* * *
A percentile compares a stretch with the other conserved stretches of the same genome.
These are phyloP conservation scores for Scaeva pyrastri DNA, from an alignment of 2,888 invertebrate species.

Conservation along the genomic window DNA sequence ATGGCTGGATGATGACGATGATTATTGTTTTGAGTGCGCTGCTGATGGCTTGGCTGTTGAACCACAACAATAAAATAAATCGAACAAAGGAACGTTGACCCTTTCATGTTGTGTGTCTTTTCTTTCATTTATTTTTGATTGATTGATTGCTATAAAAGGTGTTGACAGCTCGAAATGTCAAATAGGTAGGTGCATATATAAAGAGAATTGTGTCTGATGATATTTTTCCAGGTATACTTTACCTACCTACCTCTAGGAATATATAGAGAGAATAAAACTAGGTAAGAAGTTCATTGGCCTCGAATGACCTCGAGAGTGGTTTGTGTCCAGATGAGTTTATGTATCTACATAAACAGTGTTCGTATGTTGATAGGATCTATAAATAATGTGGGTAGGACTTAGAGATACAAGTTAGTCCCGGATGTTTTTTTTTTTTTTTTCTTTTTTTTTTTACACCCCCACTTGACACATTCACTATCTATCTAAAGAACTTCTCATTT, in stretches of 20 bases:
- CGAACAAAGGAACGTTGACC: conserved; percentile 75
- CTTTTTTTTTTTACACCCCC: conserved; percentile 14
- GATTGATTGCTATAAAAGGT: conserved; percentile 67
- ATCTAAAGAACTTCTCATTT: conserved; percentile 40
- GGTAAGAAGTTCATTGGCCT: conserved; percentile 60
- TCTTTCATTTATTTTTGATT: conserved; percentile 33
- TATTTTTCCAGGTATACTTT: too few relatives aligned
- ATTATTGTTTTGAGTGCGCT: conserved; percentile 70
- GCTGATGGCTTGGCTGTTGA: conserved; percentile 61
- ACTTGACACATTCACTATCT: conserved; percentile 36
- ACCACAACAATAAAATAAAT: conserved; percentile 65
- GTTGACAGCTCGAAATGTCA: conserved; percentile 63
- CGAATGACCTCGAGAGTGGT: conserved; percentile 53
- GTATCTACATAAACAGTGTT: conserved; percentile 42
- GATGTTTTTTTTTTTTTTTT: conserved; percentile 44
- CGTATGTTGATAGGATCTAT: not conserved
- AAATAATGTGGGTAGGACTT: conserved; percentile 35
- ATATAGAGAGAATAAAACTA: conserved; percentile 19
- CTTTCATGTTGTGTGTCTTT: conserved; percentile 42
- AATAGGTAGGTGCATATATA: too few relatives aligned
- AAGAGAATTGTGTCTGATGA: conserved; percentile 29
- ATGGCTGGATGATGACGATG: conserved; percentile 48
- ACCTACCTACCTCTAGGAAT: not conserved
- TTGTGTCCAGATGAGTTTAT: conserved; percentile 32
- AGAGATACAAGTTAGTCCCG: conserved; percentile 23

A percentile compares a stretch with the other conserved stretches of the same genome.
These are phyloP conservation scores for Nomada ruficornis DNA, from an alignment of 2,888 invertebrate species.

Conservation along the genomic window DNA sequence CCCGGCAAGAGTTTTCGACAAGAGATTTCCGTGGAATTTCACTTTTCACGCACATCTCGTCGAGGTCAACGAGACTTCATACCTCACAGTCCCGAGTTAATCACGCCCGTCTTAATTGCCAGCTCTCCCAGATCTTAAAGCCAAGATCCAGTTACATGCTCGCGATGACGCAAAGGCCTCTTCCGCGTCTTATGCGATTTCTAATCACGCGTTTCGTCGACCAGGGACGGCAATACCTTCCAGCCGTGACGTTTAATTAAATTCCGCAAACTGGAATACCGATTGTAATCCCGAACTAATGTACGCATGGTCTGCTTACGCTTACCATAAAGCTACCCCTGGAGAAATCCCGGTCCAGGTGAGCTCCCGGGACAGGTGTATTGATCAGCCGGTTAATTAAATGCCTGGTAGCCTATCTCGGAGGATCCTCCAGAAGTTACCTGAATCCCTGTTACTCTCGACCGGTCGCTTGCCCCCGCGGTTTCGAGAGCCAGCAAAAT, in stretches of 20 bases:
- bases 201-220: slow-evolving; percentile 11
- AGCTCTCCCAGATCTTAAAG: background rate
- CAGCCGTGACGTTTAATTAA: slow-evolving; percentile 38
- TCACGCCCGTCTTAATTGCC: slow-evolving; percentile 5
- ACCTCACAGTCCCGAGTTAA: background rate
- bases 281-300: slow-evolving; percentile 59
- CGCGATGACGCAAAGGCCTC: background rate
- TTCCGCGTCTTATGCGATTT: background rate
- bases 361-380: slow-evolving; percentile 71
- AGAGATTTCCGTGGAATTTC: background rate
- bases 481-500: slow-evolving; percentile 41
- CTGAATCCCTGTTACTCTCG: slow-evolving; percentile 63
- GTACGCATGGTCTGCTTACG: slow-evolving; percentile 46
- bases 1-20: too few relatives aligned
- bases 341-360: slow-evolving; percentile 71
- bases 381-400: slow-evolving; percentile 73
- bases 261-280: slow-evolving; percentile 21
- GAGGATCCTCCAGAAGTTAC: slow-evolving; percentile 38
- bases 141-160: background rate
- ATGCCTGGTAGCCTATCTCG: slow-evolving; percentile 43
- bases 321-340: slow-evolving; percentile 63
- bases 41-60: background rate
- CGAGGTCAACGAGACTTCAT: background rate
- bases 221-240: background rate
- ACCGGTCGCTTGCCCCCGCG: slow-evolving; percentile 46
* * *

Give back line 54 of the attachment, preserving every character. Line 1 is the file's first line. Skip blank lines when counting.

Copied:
- CGAGGTCAACGAGACTTCAT: background rate